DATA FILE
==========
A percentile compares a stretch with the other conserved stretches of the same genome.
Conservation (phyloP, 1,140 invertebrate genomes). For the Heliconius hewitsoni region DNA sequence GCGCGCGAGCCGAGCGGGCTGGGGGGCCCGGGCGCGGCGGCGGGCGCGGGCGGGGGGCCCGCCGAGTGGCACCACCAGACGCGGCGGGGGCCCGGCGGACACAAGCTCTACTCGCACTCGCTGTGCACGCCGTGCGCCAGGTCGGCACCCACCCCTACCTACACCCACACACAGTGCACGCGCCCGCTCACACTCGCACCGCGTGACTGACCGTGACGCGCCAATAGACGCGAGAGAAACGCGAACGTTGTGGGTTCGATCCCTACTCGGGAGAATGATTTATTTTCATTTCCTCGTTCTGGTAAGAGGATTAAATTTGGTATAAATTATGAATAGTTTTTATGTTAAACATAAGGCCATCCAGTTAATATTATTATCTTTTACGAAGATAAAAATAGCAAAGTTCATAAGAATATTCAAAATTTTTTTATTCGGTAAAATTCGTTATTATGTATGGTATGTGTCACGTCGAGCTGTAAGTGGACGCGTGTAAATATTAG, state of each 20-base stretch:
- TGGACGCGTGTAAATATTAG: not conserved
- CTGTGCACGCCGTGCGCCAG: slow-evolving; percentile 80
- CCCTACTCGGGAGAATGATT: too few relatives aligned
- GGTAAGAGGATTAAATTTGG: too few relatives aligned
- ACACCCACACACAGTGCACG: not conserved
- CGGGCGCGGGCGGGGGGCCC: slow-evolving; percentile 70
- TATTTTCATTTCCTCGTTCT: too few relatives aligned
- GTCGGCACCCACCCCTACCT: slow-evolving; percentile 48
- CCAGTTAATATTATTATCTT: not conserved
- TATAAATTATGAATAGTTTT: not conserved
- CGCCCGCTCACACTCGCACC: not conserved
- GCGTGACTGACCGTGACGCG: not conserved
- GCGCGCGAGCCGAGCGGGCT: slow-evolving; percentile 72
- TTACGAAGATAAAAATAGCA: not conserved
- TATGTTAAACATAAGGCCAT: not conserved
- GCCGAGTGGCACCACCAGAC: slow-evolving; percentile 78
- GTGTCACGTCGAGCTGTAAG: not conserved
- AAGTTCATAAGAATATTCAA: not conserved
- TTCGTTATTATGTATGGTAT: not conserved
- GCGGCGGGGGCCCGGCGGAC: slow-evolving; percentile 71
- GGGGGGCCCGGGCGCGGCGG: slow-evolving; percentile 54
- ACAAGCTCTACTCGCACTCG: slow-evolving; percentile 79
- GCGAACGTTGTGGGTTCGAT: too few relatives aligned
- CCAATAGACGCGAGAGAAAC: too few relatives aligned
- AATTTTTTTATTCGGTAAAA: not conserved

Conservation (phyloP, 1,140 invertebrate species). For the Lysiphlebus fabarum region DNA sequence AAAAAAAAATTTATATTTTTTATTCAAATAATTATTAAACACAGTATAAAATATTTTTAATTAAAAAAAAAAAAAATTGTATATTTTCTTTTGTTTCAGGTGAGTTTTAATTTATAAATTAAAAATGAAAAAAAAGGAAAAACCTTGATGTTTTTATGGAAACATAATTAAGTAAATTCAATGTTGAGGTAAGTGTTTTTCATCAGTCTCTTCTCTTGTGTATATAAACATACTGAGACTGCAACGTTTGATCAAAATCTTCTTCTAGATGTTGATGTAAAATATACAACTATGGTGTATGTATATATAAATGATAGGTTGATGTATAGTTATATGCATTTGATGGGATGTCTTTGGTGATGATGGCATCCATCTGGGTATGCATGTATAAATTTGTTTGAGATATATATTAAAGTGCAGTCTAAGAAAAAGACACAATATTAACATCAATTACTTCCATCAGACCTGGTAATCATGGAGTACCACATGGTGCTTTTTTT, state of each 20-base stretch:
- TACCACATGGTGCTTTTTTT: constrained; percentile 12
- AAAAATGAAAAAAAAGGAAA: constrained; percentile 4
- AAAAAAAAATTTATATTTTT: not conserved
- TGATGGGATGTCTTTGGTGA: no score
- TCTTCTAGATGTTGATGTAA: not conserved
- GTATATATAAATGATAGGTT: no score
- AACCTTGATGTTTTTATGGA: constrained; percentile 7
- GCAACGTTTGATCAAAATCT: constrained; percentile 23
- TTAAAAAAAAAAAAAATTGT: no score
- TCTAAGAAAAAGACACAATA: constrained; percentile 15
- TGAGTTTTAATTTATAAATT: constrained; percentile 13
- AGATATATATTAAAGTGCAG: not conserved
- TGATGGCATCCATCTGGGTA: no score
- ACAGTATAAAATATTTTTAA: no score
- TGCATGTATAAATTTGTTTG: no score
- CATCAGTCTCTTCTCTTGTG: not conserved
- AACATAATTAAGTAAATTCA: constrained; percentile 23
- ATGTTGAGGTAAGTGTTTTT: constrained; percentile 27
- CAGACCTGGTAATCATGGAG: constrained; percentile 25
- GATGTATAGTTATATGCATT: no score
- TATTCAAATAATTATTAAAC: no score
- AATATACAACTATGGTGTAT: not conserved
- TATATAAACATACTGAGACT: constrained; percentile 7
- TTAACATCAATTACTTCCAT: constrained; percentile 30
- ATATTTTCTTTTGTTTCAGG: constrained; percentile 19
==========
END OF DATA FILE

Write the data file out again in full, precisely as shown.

A percentile compares a stretch with the other conserved stretches of the same genome.
Conservation (phyloP, 1,140 invertebrate genomes). For the Heliconius hewitsoni region DNA sequence GCGCGCGAGCCGAGCGGGCTGGGGGGCCCGGGCGCGGCGGCGGGCGCGGGCGGGGGGCCCGCCGAGTGGCACCACCAGACGCGGCGGGGGCCCGGCGGACACAAGCTCTACTCGCACTCGCTGTGCACGCCGTGCGCCAGGTCGGCACCCACCCCTACCTACACCCACACACAGTGCACGCGCCCGCTCACACTCGCACCGCGTGACTGACCGTGACGCGCCAATAGACGCGAGAGAAACGCGAACGTTGTGGGTTCGATCCCTACTCGGGAGAATGATTTATTTTCATTTCCTCGTTCTGGTAAGAGGATTAAATTTGGTATAAATTATGAATAGTTTTTATGTTAAACATAAGGCCATCCAGTTAATATTATTATCTTTTACGAAGATAAAAATAGCAAAGTTCATAAGAATATTCAAAATTTTTTTATTCGGTAAAATTCGTTATTATGTATGGTATGTGTCACGTCGAGCTGTAAGTGGACGCGTGTAAATATTAG, state of each 20-base stretch:
- TGGACGCGTGTAAATATTAG: not conserved
- CTGTGCACGCCGTGCGCCAG: slow-evolving; percentile 80
- CCCTACTCGGGAGAATGATT: too few relatives aligned
- GGTAAGAGGATTAAATTTGG: too few relatives aligned
- ACACCCACACACAGTGCACG: not conserved
- CGGGCGCGGGCGGGGGGCCC: slow-evolving; percentile 70
- TATTTTCATTTCCTCGTTCT: too few relatives aligned
- GTCGGCACCCACCCCTACCT: slow-evolving; percentile 48
- CCAGTTAATATTATTATCTT: not conserved
- TATAAATTATGAATAGTTTT: not conserved
- CGCCCGCTCACACTCGCACC: not conserved
- GCGTGACTGACCGTGACGCG: not conserved
- GCGCGCGAGCCGAGCGGGCT: slow-evolving; percentile 72
- TTACGAAGATAAAAATAGCA: not conserved
- TATGTTAAACATAAGGCCAT: not conserved
- GCCGAGTGGCACCACCAGAC: slow-evolving; percentile 78
- GTGTCACGTCGAGCTGTAAG: not conserved
- AAGTTCATAAGAATATTCAA: not conserved
- TTCGTTATTATGTATGGTAT: not conserved
- GCGGCGGGGGCCCGGCGGAC: slow-evolving; percentile 71
- GGGGGGCCCGGGCGCGGCGG: slow-evolving; percentile 54
- ACAAGCTCTACTCGCACTCG: slow-evolving; percentile 79
- GCGAACGTTGTGGGTTCGAT: too few relatives aligned
- CCAATAGACGCGAGAGAAAC: too few relatives aligned
- AATTTTTTTATTCGGTAAAA: not conserved

Conservation (phyloP, 1,140 invertebrate species). For the Lysiphlebus fabarum region DNA sequence AAAAAAAAATTTATATTTTTTATTCAAATAATTATTAAACACAGTATAAAATATTTTTAATTAAAAAAAAAAAAAATTGTATATTTTCTTTTGTTTCAGGTGAGTTTTAATTTATAAATTAAAAATGAAAAAAAAGGAAAAACCTTGATGTTTTTATGGAAACATAATTAAGTAAATTCAATGTTGAGGTAAGTGTTTTTCATCAGTCTCTTCTCTTGTGTATATAAACATACTGAGACTGCAACGTTTGATCAAAATCTTCTTCTAGATGTTGATGTAAAATATACAACTATGGTGTATGTATATATAAATGATAGGTTGATGTATAGTTATATGCATTTGATGGGATGTCTTTGGTGATGATGGCATCCATCTGGGTATGCATGTATAAATTTGTTTGAGATATATATTAAAGTGCAGTCTAAGAAAAAGACACAATATTAACATCAATTACTTCCATCAGACCTGGTAATCATGGAGTACCACATGGTGCTTTTTTT, state of each 20-base stretch:
- TACCACATGGTGCTTTTTTT: constrained; percentile 12
- AAAAATGAAAAAAAAGGAAA: constrained; percentile 4
- AAAAAAAAATTTATATTTTT: not conserved
- TGATGGGATGTCTTTGGTGA: no score
- TCTTCTAGATGTTGATGTAA: not conserved
- GTATATATAAATGATAGGTT: no score
- AACCTTGATGTTTTTATGGA: constrained; percentile 7
- GCAACGTTTGATCAAAATCT: constrained; percentile 23
- TTAAAAAAAAAAAAAATTGT: no score
- TCTAAGAAAAAGACACAATA: constrained; percentile 15
- TGAGTTTTAATTTATAAATT: constrained; percentile 13
- AGATATATATTAAAGTGCAG: not conserved
- TGATGGCATCCATCTGGGTA: no score
- ACAGTATAAAATATTTTTAA: no score
- TGCATGTATAAATTTGTTTG: no score
- CATCAGTCTCTTCTCTTGTG: not conserved
- AACATAATTAAGTAAATTCA: constrained; percentile 23
- ATGTTGAGGTAAGTGTTTTT: constrained; percentile 27
- CAGACCTGGTAATCATGGAG: constrained; percentile 25
- GATGTATAGTTATATGCATT: no score
- TATTCAAATAATTATTAAAC: no score
- AATATACAACTATGGTGTAT: not conserved
- TATATAAACATACTGAGACT: constrained; percentile 7
- TTAACATCAATTACTTCCAT: constrained; percentile 30
- ATATTTTCTTTTGTTTCAGG: constrained; percentile 19